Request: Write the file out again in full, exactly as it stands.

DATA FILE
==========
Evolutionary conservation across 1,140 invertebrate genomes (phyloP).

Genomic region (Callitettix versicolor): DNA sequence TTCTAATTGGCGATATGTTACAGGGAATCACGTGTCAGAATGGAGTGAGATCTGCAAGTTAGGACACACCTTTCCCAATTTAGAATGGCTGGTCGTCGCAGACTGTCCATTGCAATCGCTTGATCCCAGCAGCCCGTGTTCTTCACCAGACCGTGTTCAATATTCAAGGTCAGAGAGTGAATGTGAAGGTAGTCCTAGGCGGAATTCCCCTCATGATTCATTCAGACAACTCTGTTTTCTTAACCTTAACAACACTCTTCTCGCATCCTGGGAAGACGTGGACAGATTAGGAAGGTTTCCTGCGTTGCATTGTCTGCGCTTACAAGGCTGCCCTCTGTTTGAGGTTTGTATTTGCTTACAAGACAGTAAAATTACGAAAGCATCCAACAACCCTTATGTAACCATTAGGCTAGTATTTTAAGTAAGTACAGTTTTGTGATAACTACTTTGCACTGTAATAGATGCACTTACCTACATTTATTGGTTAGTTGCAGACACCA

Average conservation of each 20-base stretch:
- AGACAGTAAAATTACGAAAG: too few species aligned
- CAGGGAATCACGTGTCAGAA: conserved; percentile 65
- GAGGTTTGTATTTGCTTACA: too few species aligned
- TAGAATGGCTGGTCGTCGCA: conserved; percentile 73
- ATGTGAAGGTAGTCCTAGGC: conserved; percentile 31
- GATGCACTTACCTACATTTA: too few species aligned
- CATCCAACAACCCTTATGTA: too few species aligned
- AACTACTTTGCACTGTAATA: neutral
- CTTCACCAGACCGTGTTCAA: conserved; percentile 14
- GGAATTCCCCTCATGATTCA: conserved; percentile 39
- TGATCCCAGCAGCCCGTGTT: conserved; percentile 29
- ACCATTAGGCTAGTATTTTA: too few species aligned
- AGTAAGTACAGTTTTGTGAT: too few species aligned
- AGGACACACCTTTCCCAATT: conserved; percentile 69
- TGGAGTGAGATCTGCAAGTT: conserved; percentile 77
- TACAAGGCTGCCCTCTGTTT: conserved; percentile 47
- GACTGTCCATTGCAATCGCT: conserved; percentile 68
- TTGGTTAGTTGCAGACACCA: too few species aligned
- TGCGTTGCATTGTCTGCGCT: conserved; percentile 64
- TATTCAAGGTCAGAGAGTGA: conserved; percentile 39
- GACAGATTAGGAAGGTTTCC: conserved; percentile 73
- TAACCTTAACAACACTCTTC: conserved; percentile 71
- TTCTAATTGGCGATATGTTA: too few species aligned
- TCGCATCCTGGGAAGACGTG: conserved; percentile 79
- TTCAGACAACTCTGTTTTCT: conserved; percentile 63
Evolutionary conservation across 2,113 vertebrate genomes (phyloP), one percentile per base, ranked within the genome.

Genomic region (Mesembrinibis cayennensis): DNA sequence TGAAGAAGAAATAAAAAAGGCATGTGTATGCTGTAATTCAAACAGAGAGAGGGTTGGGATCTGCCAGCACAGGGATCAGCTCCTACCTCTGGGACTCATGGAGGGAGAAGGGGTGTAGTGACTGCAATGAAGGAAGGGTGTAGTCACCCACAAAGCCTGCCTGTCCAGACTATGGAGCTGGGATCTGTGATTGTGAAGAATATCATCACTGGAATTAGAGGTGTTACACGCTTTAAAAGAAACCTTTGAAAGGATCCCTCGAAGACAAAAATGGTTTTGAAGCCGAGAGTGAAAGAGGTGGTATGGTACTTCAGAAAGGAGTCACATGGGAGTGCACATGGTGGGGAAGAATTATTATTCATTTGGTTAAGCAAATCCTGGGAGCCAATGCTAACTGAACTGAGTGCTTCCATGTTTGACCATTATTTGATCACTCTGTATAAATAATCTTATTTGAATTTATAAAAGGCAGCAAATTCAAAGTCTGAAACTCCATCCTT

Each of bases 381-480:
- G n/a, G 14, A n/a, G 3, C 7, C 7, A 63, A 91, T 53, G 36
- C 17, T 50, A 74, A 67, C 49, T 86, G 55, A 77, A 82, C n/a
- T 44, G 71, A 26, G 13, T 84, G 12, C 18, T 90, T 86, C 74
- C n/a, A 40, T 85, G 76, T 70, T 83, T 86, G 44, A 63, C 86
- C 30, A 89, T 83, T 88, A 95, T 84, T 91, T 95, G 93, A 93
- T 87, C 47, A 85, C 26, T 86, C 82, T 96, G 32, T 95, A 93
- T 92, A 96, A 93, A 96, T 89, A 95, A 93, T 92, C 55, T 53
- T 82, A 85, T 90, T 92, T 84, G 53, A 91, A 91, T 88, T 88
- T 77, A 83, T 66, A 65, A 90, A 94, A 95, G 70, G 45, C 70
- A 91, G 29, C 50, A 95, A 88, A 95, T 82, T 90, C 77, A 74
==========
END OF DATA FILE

Evolutionary conservation across 1,140 invertebrate genomes (phyloP).

Genomic region (Callitettix versicolor): DNA sequence TTCTAATTGGCGATATGTTACAGGGAATCACGTGTCAGAATGGAGTGAGATCTGCAAGTTAGGACACACCTTTCCCAATTTAGAATGGCTGGTCGTCGCAGACTGTCCATTGCAATCGCTTGATCCCAGCAGCCCGTGTTCTTCACCAGACCGTGTTCAATATTCAAGGTCAGAGAGTGAATGTGAAGGTAGTCCTAGGCGGAATTCCCCTCATGATTCATTCAGACAACTCTGTTTTCTTAACCTTAACAACACTCTTCTCGCATCCTGGGAAGACGTGGACAGATTAGGAAGGTTTCCTGCGTTGCATTGTCTGCGCTTACAAGGCTGCCCTCTGTTTGAGGTTTGTATTTGCTTACAAGACAGTAAAATTACGAAAGCATCCAACAACCCTTATGTAACCATTAGGCTAGTATTTTAAGTAAGTACAGTTTTGTGATAACTACTTTGCACTGTAATAGATGCACTTACCTACATTTATTGGTTAGTTGCAGACACCA

Average conservation of each 20-base stretch:
- AGACAGTAAAATTACGAAAG: too few species aligned
- CAGGGAATCACGTGTCAGAA: conserved; percentile 65
- GAGGTTTGTATTTGCTTACA: too few species aligned
- TAGAATGGCTGGTCGTCGCA: conserved; percentile 73
- ATGTGAAGGTAGTCCTAGGC: conserved; percentile 31
- GATGCACTTACCTACATTTA: too few species aligned
- CATCCAACAACCCTTATGTA: too few species aligned
- AACTACTTTGCACTGTAATA: neutral
- CTTCACCAGACCGTGTTCAA: conserved; percentile 14
- GGAATTCCCCTCATGATTCA: conserved; percentile 39
- TGATCCCAGCAGCCCGTGTT: conserved; percentile 29
- ACCATTAGGCTAGTATTTTA: too few species aligned
- AGTAAGTACAGTTTTGTGAT: too few species aligned
- AGGACACACCTTTCCCAATT: conserved; percentile 69
- TGGAGTGAGATCTGCAAGTT: conserved; percentile 77
- TACAAGGCTGCCCTCTGTTT: conserved; percentile 47
- GACTGTCCATTGCAATCGCT: conserved; percentile 68
- TTGGTTAGTTGCAGACACCA: too few species aligned
- TGCGTTGCATTGTCTGCGCT: conserved; percentile 64
- TATTCAAGGTCAGAGAGTGA: conserved; percentile 39
- GACAGATTAGGAAGGTTTCC: conserved; percentile 73
- TAACCTTAACAACACTCTTC: conserved; percentile 71
- TTCTAATTGGCGATATGTTA: too few species aligned
- TCGCATCCTGGGAAGACGTG: conserved; percentile 79
- TTCAGACAACTCTGTTTTCT: conserved; percentile 63
Evolutionary conservation across 2,113 vertebrate genomes (phyloP), one percentile per base, ranked within the genome.

Genomic region (Mesembrinibis cayennensis): DNA sequence TGAAGAAGAAATAAAAAAGGCATGTGTATGCTGTAATTCAAACAGAGAGAGGGTTGGGATCTGCCAGCACAGGGATCAGCTCCTACCTCTGGGACTCATGGAGGGAGAAGGGGTGTAGTGACTGCAATGAAGGAAGGGTGTAGTCACCCACAAAGCCTGCCTGTCCAGACTATGGAGCTGGGATCTGTGATTGTGAAGAATATCATCACTGGAATTAGAGGTGTTACACGCTTTAAAAGAAACCTTTGAAAGGATCCCTCGAAGACAAAAATGGTTTTGAAGCCGAGAGTGAAAGAGGTGGTATGGTACTTCAGAAAGGAGTCACATGGGAGTGCACATGGTGGGGAAGAATTATTATTCATTTGGTTAAGCAAATCCTGGGAGCCAATGCTAACTGAACTGAGTGCTTCCATGTTTGACCATTATTTGATCACTCTGTATAAATAATCTTATTTGAATTTATAAAAGGCAGCAAATTCAAAGTCTGAAACTCCATCCTT

Each of bases 381-480:
- G n/a, G 14, A n/a, G 3, C 7, C 7, A 63, A 91, T 53, G 36
- C 17, T 50, A 74, A 67, C 49, T 86, G 55, A 77, A 82, C n/a
- T 44, G 71, A 26, G 13, T 84, G 12, C 18, T 90, T 86, C 74
- C n/a, A 40, T 85, G 76, T 70, T 83, T 86, G 44, A 63, C 86
- C 30, A 89, T 83, T 88, A 95, T 84, T 91, T 95, G 93, A 93
- T 87, C 47, A 85, C 26, T 86, C 82, T 96, G 32, T 95, A 93
- T 92, A 96, A 93, A 96, T 89, A 95, A 93, T 92, C 55, T 53
- T 82, A 85, T 90, T 92, T 84, G 53, A 91, A 91, T 88, T 88
- T 77, A 83, T 66, A 65, A 90, A 94, A 95, G 70, G 45, C 70
- A 91, G 29, C 50, A 95, A 88, A 95, T 82, T 90, C 77, A 74